The idea that splitting the brain amounts to nothing less than splitting the self is a challenging one with enormous implications for our understanding of the brain’s role in creating consciousness and even individuality. Therefore, it is no surprise that it has remained a controversial finding, even among scientists. But for the man who was awarded the Nobel Prize for his pioneering work in this area, the experience of working with split-brain patients for many years all pointed in one direction. “Everything we have seen indicates that the surgery has left these people with two separate minds,” Sperry wrote. “That is, two separate spheres of consciousness.”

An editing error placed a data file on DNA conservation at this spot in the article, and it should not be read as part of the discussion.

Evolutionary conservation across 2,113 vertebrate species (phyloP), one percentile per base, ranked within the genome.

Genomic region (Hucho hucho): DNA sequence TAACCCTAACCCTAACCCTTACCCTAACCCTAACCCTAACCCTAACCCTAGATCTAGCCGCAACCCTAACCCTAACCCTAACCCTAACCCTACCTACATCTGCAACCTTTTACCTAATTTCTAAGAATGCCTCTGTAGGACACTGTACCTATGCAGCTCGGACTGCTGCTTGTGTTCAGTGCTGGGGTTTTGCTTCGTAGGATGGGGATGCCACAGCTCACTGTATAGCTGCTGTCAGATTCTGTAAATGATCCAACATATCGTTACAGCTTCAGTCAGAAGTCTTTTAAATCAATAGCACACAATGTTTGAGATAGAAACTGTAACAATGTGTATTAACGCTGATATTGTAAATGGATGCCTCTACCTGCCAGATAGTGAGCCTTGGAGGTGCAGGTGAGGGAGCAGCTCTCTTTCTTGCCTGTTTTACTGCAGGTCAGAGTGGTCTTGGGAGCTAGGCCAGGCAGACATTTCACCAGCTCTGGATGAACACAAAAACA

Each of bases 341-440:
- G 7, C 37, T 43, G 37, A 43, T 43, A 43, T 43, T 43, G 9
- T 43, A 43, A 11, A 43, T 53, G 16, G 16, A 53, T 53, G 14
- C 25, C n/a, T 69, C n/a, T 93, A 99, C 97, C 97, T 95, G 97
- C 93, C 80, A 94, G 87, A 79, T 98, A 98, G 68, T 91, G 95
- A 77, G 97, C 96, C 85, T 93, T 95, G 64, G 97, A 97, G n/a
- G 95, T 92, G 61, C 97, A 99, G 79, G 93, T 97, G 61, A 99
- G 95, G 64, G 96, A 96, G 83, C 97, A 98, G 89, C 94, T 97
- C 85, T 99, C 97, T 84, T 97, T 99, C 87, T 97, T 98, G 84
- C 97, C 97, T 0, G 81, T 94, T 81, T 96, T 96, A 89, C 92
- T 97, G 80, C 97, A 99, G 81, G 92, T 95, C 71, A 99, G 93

Cerebral Cortex (cerebrum): –

This is the most highly evolved part of our brain. The furrowed, quarter inch thick slab of gray matter that covers the surface of the brain is divided in two hemispheres and four lobes. Creativity generally resides in the right hemisphere, analytic ability in the left. Frontal Lobe – Area of brain just behind eyes, which controls intellectual functioning, including thought process, meaning and behavior. Temporal Lobe – Located on lower sides of the brain, the temporal lobes are responsible for smell, taste, hearing and visual associations. Parietal Lobe – Upper portion of the brain, just under top of skull. The parietal lobes are responsible for higher sensory and language functions. Occipital Lobe – located in the rear area of brain, the occipital lobes receive the visual information from the eyes.